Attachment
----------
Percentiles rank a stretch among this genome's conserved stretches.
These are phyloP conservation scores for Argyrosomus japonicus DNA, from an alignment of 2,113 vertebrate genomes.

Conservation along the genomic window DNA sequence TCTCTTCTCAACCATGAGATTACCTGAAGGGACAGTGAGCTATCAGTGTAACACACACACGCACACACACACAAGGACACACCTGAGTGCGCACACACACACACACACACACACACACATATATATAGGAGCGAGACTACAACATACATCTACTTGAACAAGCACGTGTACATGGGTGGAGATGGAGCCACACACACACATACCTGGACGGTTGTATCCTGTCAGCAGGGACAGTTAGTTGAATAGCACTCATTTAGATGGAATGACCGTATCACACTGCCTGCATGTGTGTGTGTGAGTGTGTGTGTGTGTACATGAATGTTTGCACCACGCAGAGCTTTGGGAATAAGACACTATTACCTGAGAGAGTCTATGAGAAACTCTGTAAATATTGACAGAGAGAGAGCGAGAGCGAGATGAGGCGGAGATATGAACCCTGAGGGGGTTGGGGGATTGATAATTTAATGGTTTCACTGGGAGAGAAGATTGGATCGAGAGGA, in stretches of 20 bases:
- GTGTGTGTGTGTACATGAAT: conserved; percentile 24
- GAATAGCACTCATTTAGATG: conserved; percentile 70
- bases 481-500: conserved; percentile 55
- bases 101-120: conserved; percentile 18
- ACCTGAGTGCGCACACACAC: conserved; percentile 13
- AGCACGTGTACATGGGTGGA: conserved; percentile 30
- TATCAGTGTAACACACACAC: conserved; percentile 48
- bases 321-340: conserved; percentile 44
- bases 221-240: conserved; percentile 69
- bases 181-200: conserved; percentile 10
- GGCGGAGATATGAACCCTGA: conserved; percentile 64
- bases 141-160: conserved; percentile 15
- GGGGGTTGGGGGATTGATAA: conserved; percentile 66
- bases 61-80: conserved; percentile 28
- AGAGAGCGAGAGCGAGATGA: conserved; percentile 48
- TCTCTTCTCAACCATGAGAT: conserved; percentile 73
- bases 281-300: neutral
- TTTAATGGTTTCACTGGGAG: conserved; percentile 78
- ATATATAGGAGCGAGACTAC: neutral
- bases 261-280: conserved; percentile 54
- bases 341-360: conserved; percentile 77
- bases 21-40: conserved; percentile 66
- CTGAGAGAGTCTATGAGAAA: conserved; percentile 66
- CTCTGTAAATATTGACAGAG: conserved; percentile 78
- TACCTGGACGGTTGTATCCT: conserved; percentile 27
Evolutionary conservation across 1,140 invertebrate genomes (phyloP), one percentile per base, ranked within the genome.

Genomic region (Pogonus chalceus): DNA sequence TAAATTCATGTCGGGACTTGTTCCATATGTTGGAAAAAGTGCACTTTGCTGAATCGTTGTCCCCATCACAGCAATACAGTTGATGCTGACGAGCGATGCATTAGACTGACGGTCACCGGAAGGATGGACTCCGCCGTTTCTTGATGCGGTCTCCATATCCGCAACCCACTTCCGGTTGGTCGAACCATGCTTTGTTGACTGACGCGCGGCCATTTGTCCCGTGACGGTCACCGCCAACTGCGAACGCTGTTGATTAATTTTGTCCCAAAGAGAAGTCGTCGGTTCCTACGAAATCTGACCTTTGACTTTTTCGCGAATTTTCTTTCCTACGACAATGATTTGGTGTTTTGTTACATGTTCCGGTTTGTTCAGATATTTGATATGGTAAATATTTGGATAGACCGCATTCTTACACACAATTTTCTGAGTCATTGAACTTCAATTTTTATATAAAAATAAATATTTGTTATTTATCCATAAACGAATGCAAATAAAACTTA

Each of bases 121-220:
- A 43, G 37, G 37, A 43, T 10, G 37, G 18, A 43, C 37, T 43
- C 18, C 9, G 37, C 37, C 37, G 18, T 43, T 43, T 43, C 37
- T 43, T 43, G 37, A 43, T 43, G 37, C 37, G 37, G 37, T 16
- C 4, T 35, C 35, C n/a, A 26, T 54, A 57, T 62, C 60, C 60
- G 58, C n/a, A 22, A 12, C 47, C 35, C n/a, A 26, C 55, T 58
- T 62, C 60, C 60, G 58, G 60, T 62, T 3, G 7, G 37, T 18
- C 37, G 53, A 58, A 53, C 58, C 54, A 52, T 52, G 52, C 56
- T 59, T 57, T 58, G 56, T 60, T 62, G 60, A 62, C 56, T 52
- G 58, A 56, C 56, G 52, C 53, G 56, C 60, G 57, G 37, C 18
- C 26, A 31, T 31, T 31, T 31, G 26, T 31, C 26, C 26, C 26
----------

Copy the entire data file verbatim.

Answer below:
Percentiles rank a stretch among this genome's conserved stretches.
These are phyloP conservation scores for Argyrosomus japonicus DNA, from an alignment of 2,113 vertebrate genomes.

Conservation along the genomic window DNA sequence TCTCTTCTCAACCATGAGATTACCTGAAGGGACAGTGAGCTATCAGTGTAACACACACACGCACACACACACAAGGACACACCTGAGTGCGCACACACACACACACACACACACACACATATATATAGGAGCGAGACTACAACATACATCTACTTGAACAAGCACGTGTACATGGGTGGAGATGGAGCCACACACACACATACCTGGACGGTTGTATCCTGTCAGCAGGGACAGTTAGTTGAATAGCACTCATTTAGATGGAATGACCGTATCACACTGCCTGCATGTGTGTGTGTGAGTGTGTGTGTGTGTACATGAATGTTTGCACCACGCAGAGCTTTGGGAATAAGACACTATTACCTGAGAGAGTCTATGAGAAACTCTGTAAATATTGACAGAGAGAGAGCGAGAGCGAGATGAGGCGGAGATATGAACCCTGAGGGGGTTGGGGGATTGATAATTTAATGGTTTCACTGGGAGAGAAGATTGGATCGAGAGGA, in stretches of 20 bases:
- GTGTGTGTGTGTACATGAAT: conserved; percentile 24
- GAATAGCACTCATTTAGATG: conserved; percentile 70
- bases 481-500: conserved; percentile 55
- bases 101-120: conserved; percentile 18
- ACCTGAGTGCGCACACACAC: conserved; percentile 13
- AGCACGTGTACATGGGTGGA: conserved; percentile 30
- TATCAGTGTAACACACACAC: conserved; percentile 48
- bases 321-340: conserved; percentile 44
- bases 221-240: conserved; percentile 69
- bases 181-200: conserved; percentile 10
- GGCGGAGATATGAACCCTGA: conserved; percentile 64
- bases 141-160: conserved; percentile 15
- GGGGGTTGGGGGATTGATAA: conserved; percentile 66
- bases 61-80: conserved; percentile 28
- AGAGAGCGAGAGCGAGATGA: conserved; percentile 48
- TCTCTTCTCAACCATGAGAT: conserved; percentile 73
- bases 281-300: neutral
- TTTAATGGTTTCACTGGGAG: conserved; percentile 78
- ATATATAGGAGCGAGACTAC: neutral
- bases 261-280: conserved; percentile 54
- bases 341-360: conserved; percentile 77
- bases 21-40: conserved; percentile 66
- CTGAGAGAGTCTATGAGAAA: conserved; percentile 66
- CTCTGTAAATATTGACAGAG: conserved; percentile 78
- TACCTGGACGGTTGTATCCT: conserved; percentile 27
Evolutionary conservation across 1,140 invertebrate genomes (phyloP), one percentile per base, ranked within the genome.

Genomic region (Pogonus chalceus): DNA sequence TAAATTCATGTCGGGACTTGTTCCATATGTTGGAAAAAGTGCACTTTGCTGAATCGTTGTCCCCATCACAGCAATACAGTTGATGCTGACGAGCGATGCATTAGACTGACGGTCACCGGAAGGATGGACTCCGCCGTTTCTTGATGCGGTCTCCATATCCGCAACCCACTTCCGGTTGGTCGAACCATGCTTTGTTGACTGACGCGCGGCCATTTGTCCCGTGACGGTCACCGCCAACTGCGAACGCTGTTGATTAATTTTGTCCCAAAGAGAAGTCGTCGGTTCCTACGAAATCTGACCTTTGACTTTTTCGCGAATTTTCTTTCCTACGACAATGATTTGGTGTTTTGTTACATGTTCCGGTTTGTTCAGATATTTGATATGGTAAATATTTGGATAGACCGCATTCTTACACACAATTTTCTGAGTCATTGAACTTCAATTTTTATATAAAAATAAATATTTGTTATTTATCCATAAACGAATGCAAATAAAACTTA

Each of bases 121-220:
- A 43, G 37, G 37, A 43, T 10, G 37, G 18, A 43, C 37, T 43
- C 18, C 9, G 37, C 37, C 37, G 18, T 43, T 43, T 43, C 37
- T 43, T 43, G 37, A 43, T 43, G 37, C 37, G 37, G 37, T 16
- C 4, T 35, C 35, C n/a, A 26, T 54, A 57, T 62, C 60, C 60
- G 58, C n/a, A 22, A 12, C 47, C 35, C n/a, A 26, C 55, T 58
- T 62, C 60, C 60, G 58, G 60, T 62, T 3, G 7, G 37, T 18
- C 37, G 53, A 58, A 53, C 58, C 54, A 52, T 52, G 52, C 56
- T 59, T 57, T 58, G 56, T 60, T 62, G 60, A 62, C 56, T 52
- G 58, A 56, C 56, G 52, C 53, G 56, C 60, G 57, G 37, C 18
- C 26, A 31, T 31, T 31, T 31, G 26, T 31, C 26, C 26, C 26